Women, as the main managers of agriculture, are heavily affected by the devastation of the farming sector, particularly in areas exposed to extreme weather conditions. Government resettlement areas, where women and children predominate, lack economic opportunities and result in an unstable lifestyle, between frequent moves to farmland and neighborhoods. Cultural norms limit paid employment opportunities for women, often leaving them alone to provide for their families, exposing them to violence and poverty. Some women turn to risky jobs, compromising their reproductive health, to support their families and save for future disasters.


Gender-based violence exacerbated by climate change:


Displacement, resource scarcity and competition for livelihoods resulting from climate change often contribute to increased vulnerability to sexual and gender-based violence. In particular, the devastation of homes, food sources and jobs can force women and girls to seek refuge in insecure locations, undertake long and dangerous journeys to obtain food and water, and engage in increased work that puts them at greater risk of violence. Young girls are particularly vulnerable to exploitation and prostitution in times of crisis.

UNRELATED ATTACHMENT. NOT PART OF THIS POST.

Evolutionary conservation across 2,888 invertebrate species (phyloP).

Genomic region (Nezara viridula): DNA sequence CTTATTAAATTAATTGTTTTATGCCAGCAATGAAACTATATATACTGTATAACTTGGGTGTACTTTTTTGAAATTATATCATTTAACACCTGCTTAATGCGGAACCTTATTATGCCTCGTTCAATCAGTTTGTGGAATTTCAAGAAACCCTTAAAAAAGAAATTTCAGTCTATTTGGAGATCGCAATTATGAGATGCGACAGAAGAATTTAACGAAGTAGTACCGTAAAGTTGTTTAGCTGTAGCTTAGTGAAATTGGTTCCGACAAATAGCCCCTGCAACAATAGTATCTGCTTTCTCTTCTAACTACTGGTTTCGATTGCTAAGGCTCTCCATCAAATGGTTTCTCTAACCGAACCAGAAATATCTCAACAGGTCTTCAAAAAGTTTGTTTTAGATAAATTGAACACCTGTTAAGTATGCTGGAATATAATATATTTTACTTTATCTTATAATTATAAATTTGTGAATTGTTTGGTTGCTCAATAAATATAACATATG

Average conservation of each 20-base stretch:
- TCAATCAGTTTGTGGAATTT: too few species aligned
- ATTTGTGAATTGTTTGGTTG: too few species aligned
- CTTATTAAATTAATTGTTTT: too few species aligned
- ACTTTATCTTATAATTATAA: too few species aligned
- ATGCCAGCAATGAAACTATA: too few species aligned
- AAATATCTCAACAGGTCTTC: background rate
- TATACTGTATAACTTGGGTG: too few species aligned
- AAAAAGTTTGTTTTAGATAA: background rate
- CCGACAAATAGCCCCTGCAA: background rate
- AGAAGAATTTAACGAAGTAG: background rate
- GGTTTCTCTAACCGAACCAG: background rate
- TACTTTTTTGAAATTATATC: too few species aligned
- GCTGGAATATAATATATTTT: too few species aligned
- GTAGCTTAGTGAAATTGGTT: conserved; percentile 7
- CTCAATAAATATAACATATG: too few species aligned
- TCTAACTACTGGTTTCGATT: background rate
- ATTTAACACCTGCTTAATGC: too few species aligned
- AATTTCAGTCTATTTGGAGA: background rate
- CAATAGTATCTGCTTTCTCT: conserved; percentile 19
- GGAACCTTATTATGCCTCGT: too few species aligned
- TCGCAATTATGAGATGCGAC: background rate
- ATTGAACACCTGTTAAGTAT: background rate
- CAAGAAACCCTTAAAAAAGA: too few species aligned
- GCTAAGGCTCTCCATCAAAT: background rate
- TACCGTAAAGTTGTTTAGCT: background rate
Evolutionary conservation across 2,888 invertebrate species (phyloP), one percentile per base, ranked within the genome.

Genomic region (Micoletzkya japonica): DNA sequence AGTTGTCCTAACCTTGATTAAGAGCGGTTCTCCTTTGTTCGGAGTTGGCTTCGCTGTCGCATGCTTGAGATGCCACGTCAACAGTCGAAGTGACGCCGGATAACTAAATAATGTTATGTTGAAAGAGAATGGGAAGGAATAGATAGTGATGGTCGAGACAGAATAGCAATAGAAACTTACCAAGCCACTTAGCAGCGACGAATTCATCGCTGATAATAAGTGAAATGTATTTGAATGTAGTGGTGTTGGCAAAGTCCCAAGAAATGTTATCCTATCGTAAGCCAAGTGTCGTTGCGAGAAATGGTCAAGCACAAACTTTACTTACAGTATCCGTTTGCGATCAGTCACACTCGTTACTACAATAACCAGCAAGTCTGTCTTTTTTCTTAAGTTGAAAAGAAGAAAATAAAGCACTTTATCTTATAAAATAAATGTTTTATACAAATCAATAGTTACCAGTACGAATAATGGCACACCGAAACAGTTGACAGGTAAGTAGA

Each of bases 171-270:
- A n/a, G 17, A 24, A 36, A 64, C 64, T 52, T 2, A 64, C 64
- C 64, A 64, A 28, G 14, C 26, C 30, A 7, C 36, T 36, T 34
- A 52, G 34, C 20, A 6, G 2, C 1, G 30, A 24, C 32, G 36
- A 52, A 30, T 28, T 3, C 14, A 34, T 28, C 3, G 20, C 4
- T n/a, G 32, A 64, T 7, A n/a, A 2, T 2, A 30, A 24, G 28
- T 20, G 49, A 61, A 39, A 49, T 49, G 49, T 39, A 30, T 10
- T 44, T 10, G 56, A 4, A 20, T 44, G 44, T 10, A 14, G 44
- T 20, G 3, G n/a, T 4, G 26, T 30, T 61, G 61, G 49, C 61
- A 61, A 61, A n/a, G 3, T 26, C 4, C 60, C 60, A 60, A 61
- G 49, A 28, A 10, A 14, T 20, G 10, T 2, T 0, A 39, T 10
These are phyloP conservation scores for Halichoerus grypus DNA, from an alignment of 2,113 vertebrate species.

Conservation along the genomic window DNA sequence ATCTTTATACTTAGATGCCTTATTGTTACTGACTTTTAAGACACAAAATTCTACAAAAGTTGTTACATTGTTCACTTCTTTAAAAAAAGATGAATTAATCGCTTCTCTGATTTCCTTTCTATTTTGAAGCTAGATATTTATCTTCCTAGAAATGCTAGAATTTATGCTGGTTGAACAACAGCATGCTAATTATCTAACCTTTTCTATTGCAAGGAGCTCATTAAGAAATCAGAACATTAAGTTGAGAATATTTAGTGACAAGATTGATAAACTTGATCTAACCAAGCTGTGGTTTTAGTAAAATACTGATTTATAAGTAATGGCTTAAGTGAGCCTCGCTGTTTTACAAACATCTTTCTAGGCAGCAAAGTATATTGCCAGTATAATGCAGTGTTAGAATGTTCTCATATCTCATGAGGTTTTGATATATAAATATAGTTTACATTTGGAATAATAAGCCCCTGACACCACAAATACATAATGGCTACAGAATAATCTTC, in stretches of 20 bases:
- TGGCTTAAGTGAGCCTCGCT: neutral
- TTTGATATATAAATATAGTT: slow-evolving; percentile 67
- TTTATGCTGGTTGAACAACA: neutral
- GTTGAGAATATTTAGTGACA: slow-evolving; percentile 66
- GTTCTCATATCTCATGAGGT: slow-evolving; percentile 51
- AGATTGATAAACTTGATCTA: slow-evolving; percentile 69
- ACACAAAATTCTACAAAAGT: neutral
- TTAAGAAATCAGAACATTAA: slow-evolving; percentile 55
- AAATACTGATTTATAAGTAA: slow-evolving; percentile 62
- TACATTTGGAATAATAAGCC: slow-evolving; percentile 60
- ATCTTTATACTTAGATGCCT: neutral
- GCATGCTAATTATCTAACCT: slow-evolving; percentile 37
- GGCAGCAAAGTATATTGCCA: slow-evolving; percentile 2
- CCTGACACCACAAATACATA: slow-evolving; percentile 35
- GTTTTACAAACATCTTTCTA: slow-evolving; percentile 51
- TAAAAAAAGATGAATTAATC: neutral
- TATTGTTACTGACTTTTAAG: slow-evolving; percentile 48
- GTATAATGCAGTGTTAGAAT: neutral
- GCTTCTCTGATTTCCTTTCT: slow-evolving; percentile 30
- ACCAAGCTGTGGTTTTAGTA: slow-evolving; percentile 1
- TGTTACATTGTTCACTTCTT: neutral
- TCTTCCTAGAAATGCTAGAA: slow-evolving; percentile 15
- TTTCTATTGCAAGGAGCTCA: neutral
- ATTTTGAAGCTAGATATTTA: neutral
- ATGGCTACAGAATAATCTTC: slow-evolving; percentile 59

Gender norms and inequalities:


Gender norms and inequalities exacerbate the effects of climate change by disempowering women to make crucial decisions. Indeed, women’s historical role as caregivers places them in a leadership position in preparing their families for evacuation before a storm, and in the multiple decisions involved in that preparation. However, despite this predominant role, they often lack the power to decide when to evacuate.


In Mozambique, a woman shared her experience of how her husband’s absence during a cyclone deprived her of access to emergency health care, as she needed his permission. In Bangladesh, the practice of purdah, which involves covering oneself completely to avoid being seen by men, hinders some women’s access to cyclone centers, where interaction between men and women is permitted. Traditional clothing also limits their mobility, preventing them from swimming and running, increasing the risk of drowning and injury during a storm.